THE ambition to generate 100% of Scotland's electricity from renewable sources by 2020 could be within reach, a report suggests.

Industry body Scottish Renewables has launched an online portal that pulls together figures from a range of sources into a single report.

Scotland's Renewable Energy Sector In Numbers shows figures on energy capacity, output, jobs and investment, and emissions which were buried away in dense Government reports.

The Scottish Government wants to meet the existing level of demand for electricity with renewable sources by 2020. Actual demand may be higher or lower at that point.

The portal demonstrates that current generators, with a total capacity of 4.9 gigawatts (GW), generated 13,735 gigawatt hours (GWh) of electricity in 2011. It suggests a further 12GW could be generated by projects that are already in the pipeline, although the majority of them are stuck in the planning stage.

If all of these projects make it through by 2020, they have the potential to produce around 37GWh of electricity at current efficiency levels, close to the 39GWh of electricity Scotland consumes at present.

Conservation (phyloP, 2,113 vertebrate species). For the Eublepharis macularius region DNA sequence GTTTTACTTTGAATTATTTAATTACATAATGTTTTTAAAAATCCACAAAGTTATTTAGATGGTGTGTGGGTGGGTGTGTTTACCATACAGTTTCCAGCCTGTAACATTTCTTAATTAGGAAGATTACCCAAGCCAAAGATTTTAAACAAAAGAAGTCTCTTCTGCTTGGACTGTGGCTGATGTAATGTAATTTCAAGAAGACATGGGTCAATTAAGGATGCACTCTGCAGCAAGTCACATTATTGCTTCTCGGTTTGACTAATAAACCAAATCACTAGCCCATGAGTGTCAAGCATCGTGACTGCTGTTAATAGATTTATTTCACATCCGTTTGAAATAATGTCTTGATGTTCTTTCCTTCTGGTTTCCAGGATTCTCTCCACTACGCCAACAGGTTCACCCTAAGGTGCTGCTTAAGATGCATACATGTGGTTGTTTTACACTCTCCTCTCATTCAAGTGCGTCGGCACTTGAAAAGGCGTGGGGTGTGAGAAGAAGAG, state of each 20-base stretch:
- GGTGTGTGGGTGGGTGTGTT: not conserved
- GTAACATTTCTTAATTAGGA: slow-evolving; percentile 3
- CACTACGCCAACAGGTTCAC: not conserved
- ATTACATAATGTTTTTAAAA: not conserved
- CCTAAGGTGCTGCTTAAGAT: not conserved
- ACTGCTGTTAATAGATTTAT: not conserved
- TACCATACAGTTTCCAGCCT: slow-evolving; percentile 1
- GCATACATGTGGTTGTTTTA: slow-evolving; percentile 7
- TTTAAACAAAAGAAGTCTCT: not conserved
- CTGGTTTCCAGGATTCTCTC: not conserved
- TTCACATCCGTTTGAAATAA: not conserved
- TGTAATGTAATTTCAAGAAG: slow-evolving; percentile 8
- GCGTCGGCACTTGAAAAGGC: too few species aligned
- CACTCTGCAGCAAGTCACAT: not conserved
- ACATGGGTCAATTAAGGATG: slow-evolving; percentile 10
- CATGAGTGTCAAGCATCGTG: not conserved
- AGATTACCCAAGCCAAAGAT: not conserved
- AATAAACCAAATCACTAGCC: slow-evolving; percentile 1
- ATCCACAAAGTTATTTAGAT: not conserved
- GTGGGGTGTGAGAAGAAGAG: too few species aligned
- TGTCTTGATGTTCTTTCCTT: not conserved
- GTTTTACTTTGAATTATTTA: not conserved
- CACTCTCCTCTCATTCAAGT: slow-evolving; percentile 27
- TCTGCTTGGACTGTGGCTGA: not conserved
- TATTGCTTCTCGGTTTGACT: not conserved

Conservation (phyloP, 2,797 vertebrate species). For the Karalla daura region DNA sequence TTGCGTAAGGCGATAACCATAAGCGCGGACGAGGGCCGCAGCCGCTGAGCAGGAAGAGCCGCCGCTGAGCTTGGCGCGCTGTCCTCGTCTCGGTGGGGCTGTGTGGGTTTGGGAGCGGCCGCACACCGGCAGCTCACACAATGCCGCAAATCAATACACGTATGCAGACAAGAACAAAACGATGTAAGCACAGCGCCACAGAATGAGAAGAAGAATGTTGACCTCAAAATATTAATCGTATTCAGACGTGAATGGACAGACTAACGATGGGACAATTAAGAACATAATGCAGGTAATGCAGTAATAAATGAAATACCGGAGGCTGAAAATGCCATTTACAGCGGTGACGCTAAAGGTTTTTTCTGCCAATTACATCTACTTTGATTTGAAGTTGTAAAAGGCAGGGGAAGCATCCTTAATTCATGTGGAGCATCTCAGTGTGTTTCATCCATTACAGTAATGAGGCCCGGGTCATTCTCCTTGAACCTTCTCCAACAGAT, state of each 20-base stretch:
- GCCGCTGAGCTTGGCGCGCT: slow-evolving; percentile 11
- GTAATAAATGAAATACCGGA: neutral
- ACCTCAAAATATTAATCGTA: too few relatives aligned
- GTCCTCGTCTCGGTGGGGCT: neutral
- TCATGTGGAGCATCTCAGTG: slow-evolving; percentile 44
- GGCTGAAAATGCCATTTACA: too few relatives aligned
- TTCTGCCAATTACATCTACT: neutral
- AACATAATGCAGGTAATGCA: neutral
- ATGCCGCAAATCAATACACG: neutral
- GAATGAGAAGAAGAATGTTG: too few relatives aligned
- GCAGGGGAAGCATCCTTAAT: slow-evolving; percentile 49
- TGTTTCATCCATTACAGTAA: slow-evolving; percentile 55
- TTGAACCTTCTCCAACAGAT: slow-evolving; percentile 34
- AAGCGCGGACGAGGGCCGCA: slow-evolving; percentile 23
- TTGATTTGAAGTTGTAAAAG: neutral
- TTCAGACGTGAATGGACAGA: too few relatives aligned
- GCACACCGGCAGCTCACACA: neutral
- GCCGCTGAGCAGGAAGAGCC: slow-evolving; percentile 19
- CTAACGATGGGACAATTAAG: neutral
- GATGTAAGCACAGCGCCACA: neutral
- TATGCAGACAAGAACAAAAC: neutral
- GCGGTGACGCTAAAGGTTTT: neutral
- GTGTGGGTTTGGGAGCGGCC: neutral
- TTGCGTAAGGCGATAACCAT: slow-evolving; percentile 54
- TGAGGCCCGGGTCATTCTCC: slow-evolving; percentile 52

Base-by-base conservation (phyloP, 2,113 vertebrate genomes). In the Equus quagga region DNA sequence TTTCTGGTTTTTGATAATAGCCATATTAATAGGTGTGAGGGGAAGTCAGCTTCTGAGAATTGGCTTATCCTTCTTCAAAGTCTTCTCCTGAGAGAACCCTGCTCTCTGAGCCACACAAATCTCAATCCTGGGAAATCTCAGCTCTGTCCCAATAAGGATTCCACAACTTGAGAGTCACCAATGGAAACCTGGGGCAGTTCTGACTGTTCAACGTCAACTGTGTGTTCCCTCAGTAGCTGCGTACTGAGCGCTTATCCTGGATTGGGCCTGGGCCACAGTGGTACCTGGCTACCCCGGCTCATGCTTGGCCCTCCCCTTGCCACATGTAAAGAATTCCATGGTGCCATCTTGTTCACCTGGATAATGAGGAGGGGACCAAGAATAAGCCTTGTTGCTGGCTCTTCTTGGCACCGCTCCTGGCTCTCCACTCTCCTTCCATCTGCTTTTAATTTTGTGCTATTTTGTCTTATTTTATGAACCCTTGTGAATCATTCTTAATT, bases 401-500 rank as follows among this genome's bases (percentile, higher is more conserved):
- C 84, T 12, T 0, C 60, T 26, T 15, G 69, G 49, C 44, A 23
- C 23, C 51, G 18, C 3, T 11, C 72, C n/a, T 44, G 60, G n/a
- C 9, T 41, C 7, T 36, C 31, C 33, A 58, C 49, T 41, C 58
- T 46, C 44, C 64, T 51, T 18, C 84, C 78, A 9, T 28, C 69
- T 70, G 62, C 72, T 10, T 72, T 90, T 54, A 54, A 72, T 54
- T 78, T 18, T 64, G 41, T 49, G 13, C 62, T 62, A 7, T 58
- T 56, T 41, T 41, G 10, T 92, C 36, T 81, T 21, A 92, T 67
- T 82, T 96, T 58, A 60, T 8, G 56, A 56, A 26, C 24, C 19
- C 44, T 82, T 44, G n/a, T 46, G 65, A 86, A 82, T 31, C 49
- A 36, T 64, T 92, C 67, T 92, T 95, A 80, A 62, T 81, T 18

Niall Stuart, chief executive of Scottish Renewables, said: "These figures show Scotland's renewables industry is very much bucking the economic trend."

Meanwhile, the renewables planning drive continues with a proposed five-turbine extension to ScottishPower Renewables's Whitelee Windfarm, near Glasgow.

The extension would generate up to 12 megawatts (MW) of renewable energy and increase the overall capacity of Europe's largest onshore wind farm to 551MW, enough to power the annual needs of around 300,000 homes.